Problem Set 3


Answer Key


October 14, 2022

# load packages, they are all installed for you already (in the cloud only)
library(tidyverse) # your friend and mine
library(broom) # for tidy regression
library(lmtest) # for heteroskedasticity test
library(estimatr) # for robust SEs
library(modelsummary) # for nice regression tables
library(car) # for outlier test
library(infer) # for simulating inference

Theory and Concepts

Question 1

In your own words, describe what exogeneity and endogeneity mean, and how they are related to bias in our regression. What things can we learn about the bias if we know \(X\) is endogenous?

The OLS estimators \(\hat{\beta_0}\) and \(\hat{\beta_1}\) are unbiased estimates of the true population parameters \(\beta_0\) and \(\beta_1\) if and only if \(X\) is exogenous. That is to say, if \(cor(X,u)=0\) (i.e. there is no correlation between \(X\) and any unobserved variable that affects \(Y\)), then \(E[\hat{\beta_1}]=\beta_1\).

If \(X\) is correlated with the error term, then \(X\) is endogenous. The true expected value of the OLS estimator is \[E[\hat{\beta_1}]=\beta_1+cor(X,u)\frac{\sigma_u}{\sigma_X}\]

The bias is \(\big(E[\hat{\beta_1}]-\beta_1\big)\), i.e. the difference between average estimated sample slope and the `true’ population slope, so we can determine first the size of the bias based on how large \(cor(X,u)\) is. The stronger the correlation, the larger the bias.

Second, we can determine the direction of the bias depending on the sign of \(cor(X,u)\).

  • If \(X\) and \(u\) are positively correlated (move in the same direction), we know that we have overstated the true effect of \(\Delta X\) on \(\Delta Y\), since a change in \(Y\) is picking up both a change in \(X\) and a further change (in the same direction as \(X\)) in the unobserved \(u\).

  • If the correlation is negative (move in opposite directions), we know that we have understated the true effect of \(\Delta X\) on \(\Delta Y\), since a change in \(Y\) is picking up both a change in \(X\) that is dampened by a change in the opposite direction of \(u\).

Question 2

In your own words, describe what \(R^2\) means. How do we calculate it, what does it tell us, and how do we interpret it?

The \(R^2\) is a measure of how well the OLS regression line “fits” our observed data points. It is the proportion of the total variation in \(Y\) (TSS) that is explained by the variation from our model (ESS):

\[\begin{align*} R^2&=\frac{ESS}{TSS}= \frac{\sum (\hat{Y_i}-\bar{Y})^2}{\sum(Y_i-\bar{Y})^2} \end{align*}\]

Equivalently, it can be found by subtracting the proportion of unexplained variation in \(Y\) (SSE/TSS) from 1:

\[R^2=1-\frac{SSE}{TSS}=1-\frac{\sum (u_i)^2}{\sum (Y_i-\bar{Y})^2}\]

This is because \(\frac{SSE+ESS}{TSS}=1\). Finally, \(R^2\) is the square of the correlation coefficient between \(X\) and \(Y\), \(R^2=(r_{X,Y})^2\)

The closer \(R^2\) is to 1, the better the fit, the closer to 0, the poorer the fit.

Question 3

In your own words, describe what the standard error of the regression (\(SER\)) means. How do we calculate it, what does it tell us, and how do we interpret it?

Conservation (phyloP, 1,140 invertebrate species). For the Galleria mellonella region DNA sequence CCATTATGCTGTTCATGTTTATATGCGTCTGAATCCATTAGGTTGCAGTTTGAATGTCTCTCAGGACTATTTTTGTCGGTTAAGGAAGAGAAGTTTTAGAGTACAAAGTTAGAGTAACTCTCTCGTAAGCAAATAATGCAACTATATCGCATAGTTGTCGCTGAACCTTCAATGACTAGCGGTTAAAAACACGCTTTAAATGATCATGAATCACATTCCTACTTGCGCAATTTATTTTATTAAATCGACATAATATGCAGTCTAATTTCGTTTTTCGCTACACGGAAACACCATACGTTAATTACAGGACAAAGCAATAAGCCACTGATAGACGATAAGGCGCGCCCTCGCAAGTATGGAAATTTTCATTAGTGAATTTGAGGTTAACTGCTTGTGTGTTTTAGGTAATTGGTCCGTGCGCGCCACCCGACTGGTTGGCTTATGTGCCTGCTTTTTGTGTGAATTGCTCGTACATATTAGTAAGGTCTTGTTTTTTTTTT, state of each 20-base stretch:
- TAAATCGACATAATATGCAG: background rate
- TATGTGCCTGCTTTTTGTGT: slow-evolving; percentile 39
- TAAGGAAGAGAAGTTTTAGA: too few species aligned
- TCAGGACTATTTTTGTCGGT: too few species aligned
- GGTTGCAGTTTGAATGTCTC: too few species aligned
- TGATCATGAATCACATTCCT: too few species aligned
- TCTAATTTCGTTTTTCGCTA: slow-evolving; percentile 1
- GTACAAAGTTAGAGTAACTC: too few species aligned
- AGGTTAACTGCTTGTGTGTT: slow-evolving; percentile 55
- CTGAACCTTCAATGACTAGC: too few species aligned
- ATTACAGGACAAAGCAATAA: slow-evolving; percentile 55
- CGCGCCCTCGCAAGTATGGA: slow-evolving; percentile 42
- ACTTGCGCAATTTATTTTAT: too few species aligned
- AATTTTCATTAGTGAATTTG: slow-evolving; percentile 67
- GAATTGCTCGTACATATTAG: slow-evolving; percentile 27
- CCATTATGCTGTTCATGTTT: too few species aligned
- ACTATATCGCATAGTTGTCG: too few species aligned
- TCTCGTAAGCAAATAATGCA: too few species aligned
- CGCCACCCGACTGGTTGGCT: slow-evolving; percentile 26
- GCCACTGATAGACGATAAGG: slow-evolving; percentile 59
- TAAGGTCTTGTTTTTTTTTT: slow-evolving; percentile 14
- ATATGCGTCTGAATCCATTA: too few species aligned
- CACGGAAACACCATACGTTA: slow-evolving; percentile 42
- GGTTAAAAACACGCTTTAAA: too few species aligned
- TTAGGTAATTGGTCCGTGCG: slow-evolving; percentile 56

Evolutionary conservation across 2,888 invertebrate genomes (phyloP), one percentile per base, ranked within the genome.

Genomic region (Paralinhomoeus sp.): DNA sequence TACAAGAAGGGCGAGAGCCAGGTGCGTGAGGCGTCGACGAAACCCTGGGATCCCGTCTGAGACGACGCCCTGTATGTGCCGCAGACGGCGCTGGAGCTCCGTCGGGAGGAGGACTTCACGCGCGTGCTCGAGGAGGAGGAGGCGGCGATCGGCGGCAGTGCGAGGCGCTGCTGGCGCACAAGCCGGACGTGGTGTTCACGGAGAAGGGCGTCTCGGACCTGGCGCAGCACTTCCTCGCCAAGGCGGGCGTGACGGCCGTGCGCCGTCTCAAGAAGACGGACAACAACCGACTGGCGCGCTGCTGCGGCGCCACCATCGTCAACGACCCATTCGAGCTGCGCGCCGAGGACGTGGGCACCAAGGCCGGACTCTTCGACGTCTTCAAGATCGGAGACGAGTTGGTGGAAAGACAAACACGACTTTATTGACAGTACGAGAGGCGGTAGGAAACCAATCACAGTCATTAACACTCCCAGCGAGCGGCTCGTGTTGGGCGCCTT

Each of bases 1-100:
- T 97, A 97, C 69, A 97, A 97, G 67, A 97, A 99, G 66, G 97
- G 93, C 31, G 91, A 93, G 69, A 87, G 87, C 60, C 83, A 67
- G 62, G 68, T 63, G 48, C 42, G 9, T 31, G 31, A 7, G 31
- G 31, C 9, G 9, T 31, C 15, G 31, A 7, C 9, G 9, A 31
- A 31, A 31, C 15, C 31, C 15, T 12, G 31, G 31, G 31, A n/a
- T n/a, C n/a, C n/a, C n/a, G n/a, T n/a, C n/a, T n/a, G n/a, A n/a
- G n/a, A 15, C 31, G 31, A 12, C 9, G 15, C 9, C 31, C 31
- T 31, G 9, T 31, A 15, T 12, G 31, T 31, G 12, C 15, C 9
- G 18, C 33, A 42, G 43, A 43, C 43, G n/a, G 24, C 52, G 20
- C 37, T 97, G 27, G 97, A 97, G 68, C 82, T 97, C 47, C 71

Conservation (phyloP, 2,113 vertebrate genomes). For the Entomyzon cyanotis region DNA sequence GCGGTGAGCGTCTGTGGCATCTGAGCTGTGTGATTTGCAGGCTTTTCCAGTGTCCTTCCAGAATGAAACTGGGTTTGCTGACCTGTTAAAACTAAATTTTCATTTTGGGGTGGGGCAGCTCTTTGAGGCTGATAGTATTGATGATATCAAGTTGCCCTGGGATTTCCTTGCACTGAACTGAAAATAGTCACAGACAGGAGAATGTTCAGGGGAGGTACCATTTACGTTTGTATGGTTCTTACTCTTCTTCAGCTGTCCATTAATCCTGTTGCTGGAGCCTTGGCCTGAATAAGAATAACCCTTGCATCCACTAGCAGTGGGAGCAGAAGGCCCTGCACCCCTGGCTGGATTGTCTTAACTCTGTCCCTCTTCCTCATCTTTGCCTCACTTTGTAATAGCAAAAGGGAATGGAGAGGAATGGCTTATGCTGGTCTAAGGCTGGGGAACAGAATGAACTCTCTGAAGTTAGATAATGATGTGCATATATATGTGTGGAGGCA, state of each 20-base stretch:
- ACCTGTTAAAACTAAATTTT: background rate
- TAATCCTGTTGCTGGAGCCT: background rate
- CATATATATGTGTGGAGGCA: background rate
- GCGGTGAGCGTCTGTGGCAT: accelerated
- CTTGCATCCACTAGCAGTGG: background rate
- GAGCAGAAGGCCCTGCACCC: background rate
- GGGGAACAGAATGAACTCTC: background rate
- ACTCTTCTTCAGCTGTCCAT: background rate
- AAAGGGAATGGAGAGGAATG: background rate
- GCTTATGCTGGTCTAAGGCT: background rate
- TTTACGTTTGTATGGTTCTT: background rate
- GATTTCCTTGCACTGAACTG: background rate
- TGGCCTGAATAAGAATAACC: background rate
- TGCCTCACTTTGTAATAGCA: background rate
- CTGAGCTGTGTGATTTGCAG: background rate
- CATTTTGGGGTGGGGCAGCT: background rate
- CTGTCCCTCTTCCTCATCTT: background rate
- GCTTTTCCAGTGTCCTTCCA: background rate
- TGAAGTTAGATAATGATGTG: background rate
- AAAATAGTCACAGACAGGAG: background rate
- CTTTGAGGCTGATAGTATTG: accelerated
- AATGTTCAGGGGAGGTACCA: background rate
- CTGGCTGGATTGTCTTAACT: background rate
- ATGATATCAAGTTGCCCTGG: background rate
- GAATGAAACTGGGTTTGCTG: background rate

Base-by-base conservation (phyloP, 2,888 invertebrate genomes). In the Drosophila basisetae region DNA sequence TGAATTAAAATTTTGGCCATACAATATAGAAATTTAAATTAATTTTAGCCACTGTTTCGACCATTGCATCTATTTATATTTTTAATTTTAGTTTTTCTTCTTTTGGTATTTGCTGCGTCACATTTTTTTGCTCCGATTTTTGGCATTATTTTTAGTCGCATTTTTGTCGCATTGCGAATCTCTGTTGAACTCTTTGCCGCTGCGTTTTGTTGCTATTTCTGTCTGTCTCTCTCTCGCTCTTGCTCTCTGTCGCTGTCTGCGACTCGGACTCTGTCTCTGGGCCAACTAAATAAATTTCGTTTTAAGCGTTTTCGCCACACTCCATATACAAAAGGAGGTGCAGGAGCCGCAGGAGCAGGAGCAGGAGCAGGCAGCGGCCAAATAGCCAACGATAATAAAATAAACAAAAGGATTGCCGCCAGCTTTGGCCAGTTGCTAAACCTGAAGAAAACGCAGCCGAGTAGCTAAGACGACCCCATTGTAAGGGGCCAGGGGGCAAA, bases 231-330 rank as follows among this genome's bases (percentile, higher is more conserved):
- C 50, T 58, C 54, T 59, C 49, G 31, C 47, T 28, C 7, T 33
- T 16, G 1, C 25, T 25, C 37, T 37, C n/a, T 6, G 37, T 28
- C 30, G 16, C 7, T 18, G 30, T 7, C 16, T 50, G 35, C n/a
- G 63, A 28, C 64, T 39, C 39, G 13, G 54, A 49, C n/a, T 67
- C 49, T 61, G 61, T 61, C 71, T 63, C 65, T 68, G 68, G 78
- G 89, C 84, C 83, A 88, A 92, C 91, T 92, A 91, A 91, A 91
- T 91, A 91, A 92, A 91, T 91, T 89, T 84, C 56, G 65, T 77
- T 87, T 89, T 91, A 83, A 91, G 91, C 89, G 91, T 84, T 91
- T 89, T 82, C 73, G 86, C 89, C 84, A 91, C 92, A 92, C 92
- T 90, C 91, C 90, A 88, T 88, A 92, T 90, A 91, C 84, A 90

SER \((\hat{\sigma_u}\)) is the average size of the error (or residual), \(\hat{u_i}\), that is, the average distance from the regression line to the actual data value for \(Y\) at a given \(X\). The goal of OLS is to minimize this (well, technically minimize the sum of squared errors!).

\[\begin{align*} SER&=\sqrt{\frac{1}{n-2}\sum \hat{u_i}^2}\\ SER &=\sqrt{\frac{SSE}{n-2}}\\ \end{align*}\]

We calculate it by squaring the residuals (to get a positive distance) and taking the mean of them by adding them all up and dividing by \(n-2\), and then taking the square root to return to normal (non-squared) units.

We divide by \(n-2\) rather than by \(n\) due to the degrees of freedom correction for calculating two prior statistics with our data already, \(\hat{\beta_0}\) and \(\hat{\beta_1}\).

Question 4

In your own words, describe what homoskedasticity and heteroskedasticity mean: both in ordinary English, and in terms of the graph of the OLS regression line.

Homoskedasticity means the errors are distributed with the same variance for all levels of X. Knowing anything about X will not tell us anything about the distribution of errors at that level of X.

Heteroskedasticity means the errors are distributed differently for different levels of X. So, at different levels of X, there will be much more or much less variation in the residuals.

Question 5

In your own words, describe what the variation in \(\hat{\beta_1}\) (either variance or standard error) means, or is measuring. What three things determine the variation, and in what way?

The variation of \(\hat{\beta_1}\) (either it’s variance or standard error) is a measure of how precise our estimate is. This idea comes from the sampling distribution of \(\hat{\beta_1}\), since it is a random variable: if we were to take other samples and calculate the slope of a regression line \(\hat{\beta_1}\) for each, the estimate would vary from sample to sample.

The standard error of \(\hat{\beta_1}\) (square this to get variance) is:

\[se(\hat{\beta_1})=\frac{\sigma_u}{\sqrt{n} \times se(X)}\]

The three things that affect it are:

  1. Goodness of Fit of the Regression \((\sigma_u)\) or \(SER\). The worse the fit, the higher the \(SER\), and the worse the precision (higher standard error) of \(\hat{\beta_1}\).